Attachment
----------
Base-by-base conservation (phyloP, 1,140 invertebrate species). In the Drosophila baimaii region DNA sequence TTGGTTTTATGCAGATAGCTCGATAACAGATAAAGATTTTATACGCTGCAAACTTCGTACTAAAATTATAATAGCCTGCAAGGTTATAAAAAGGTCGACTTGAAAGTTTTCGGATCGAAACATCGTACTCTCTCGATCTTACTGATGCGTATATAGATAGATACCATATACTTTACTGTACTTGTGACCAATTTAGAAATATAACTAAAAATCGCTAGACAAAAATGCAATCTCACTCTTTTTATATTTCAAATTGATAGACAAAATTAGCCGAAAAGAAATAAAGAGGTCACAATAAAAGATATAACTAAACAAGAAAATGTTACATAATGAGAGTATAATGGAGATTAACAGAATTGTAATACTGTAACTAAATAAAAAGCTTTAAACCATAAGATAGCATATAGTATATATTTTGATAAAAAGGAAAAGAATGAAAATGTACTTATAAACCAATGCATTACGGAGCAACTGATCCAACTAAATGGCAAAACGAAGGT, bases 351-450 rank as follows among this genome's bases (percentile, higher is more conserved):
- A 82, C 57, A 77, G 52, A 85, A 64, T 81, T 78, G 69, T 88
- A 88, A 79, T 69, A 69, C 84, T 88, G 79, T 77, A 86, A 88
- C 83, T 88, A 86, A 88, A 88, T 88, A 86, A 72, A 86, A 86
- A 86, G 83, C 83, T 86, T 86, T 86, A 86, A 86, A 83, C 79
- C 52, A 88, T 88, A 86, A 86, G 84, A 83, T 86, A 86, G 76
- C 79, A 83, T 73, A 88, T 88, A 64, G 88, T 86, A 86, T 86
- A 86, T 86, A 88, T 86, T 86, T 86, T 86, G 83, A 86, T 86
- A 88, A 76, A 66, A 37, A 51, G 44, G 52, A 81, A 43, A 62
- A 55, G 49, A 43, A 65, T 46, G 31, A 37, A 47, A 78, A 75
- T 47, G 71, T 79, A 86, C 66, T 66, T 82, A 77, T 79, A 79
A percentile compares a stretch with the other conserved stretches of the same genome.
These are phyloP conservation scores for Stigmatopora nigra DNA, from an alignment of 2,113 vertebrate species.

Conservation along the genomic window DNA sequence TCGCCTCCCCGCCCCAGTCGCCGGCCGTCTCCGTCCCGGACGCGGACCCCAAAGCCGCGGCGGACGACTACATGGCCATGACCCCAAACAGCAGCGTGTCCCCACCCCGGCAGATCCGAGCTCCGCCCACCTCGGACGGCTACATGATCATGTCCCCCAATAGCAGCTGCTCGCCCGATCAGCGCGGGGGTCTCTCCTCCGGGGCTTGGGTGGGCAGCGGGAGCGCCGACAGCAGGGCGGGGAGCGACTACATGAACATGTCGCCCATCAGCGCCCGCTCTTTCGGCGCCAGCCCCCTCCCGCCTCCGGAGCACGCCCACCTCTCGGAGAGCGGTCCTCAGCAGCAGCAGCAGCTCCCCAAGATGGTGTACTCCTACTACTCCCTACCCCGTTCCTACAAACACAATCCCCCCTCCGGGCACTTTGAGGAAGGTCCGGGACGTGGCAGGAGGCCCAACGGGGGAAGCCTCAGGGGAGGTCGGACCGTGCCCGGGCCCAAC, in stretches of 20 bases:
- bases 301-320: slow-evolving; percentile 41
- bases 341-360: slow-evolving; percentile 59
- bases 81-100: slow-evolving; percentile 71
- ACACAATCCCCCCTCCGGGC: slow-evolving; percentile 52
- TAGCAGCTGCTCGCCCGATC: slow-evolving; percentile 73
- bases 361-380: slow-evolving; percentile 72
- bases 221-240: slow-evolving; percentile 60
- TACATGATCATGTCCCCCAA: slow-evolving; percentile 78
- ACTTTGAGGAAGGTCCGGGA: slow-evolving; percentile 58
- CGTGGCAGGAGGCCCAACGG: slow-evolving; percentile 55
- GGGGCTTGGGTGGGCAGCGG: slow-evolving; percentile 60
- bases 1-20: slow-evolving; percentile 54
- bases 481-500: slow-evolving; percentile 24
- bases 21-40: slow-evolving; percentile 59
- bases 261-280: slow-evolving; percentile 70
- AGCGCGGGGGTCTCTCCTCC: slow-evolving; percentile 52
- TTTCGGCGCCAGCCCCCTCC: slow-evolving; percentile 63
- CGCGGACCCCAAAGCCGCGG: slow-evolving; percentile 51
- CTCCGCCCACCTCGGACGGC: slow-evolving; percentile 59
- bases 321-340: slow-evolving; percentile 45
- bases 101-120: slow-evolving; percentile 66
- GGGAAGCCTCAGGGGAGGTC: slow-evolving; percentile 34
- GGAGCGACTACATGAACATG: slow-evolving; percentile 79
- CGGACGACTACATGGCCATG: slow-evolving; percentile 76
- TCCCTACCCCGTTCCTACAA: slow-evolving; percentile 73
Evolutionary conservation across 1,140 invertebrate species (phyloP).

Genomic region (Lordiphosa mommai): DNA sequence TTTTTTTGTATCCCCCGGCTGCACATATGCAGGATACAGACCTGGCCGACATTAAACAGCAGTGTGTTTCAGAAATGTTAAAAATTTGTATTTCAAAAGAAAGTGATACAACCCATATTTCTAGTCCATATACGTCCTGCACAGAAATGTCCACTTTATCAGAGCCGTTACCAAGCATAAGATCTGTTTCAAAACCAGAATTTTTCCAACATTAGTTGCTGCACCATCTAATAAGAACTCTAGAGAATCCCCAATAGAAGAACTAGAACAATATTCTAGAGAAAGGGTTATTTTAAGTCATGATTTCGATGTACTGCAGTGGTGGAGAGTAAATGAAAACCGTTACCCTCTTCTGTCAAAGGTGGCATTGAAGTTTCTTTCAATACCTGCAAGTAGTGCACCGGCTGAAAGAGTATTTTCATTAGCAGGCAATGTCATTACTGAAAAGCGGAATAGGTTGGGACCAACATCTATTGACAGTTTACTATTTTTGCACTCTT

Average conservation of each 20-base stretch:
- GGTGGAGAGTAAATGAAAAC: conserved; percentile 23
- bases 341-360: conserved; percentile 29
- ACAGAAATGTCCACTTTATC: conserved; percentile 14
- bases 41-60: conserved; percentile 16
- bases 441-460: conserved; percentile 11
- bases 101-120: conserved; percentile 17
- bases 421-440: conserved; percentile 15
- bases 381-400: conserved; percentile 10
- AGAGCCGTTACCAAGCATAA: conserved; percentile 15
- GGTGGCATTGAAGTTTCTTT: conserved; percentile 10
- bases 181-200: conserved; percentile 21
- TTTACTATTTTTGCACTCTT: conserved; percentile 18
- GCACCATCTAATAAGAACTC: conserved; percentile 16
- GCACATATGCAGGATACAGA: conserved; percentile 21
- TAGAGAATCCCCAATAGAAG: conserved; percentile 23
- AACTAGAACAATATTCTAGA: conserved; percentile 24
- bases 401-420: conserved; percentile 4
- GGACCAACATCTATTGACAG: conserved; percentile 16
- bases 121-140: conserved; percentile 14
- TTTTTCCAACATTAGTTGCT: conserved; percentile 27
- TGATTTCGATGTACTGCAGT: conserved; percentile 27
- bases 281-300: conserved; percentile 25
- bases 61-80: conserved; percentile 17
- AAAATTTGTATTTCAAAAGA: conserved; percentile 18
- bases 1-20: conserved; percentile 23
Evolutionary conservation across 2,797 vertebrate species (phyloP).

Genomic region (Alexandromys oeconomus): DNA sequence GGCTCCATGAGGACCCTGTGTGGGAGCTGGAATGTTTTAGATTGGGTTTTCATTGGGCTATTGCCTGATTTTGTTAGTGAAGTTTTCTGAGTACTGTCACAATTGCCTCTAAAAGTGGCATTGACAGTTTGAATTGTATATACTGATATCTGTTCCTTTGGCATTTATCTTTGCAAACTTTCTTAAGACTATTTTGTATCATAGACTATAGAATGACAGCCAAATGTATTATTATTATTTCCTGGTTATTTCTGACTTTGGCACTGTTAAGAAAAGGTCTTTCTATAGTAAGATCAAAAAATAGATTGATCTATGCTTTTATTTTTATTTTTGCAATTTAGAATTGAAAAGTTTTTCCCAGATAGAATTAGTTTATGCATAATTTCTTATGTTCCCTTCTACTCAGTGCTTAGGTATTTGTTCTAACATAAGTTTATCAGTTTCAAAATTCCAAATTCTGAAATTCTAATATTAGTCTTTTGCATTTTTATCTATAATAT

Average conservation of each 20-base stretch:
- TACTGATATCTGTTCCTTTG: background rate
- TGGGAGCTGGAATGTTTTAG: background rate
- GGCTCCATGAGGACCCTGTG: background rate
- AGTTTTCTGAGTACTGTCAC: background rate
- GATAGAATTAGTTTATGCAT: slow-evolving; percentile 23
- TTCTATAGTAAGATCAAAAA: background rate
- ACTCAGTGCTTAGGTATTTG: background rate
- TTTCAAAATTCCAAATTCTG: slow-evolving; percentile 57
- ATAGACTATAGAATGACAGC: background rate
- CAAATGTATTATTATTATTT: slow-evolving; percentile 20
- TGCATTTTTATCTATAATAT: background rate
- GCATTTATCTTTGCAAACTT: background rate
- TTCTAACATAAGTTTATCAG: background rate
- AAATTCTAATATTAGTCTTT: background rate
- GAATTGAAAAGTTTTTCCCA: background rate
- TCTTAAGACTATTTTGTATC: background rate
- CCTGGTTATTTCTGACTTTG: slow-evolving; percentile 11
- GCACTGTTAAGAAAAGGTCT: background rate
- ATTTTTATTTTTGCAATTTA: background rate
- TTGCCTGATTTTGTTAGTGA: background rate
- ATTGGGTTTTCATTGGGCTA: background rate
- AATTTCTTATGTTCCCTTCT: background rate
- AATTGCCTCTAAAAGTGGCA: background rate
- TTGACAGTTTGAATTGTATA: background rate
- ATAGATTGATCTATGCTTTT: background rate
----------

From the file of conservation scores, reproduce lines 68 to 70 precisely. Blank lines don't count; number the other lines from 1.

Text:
Evolutionary conservation across 2,797 vertebrate species (phyloP).

Genomic region (Alexandromys oeconomus): DNA sequence GGCTCCATGAGGACCCTGTGTGGGAGCTGGAATGTTTTAGATTGGGTTTTCATTGGGCTATTGCCTGATTTTGTTAGTGAAGTTTTCTGAGTACTGTCACAATTGCCTCTAAAAGTGGCATTGACAGTTTGAATTGTATATACTGATATCTGTTCCTTTGGCATTTATCTTTGCAAACTTTCTTAAGACTATTTTGTATCATAGACTATAGAATGACAGCCAAATGTATTATTATTATTTCCTGGTTATTTCTGACTTTGGCACTGTTAAGAAAAGGTCTTTCTATAGTAAGATCAAAAAATAGATTGATCTATGCTTTTATTTTTATTTTTGCAATTTAGAATTGAAAAGTTTTTCCCAGATAGAATTAGTTTATGCATAATTTCTTATGTTCCCTTCTACTCAGTGCTTAGGTATTTGTTCTAACATAAGTTTATCAGTTTCAAAATTCCAAATTCTGAAATTCTAATATTAGTCTTTTGCATTTTTATCTATAATAT

Average conservation of each 20-base stretch: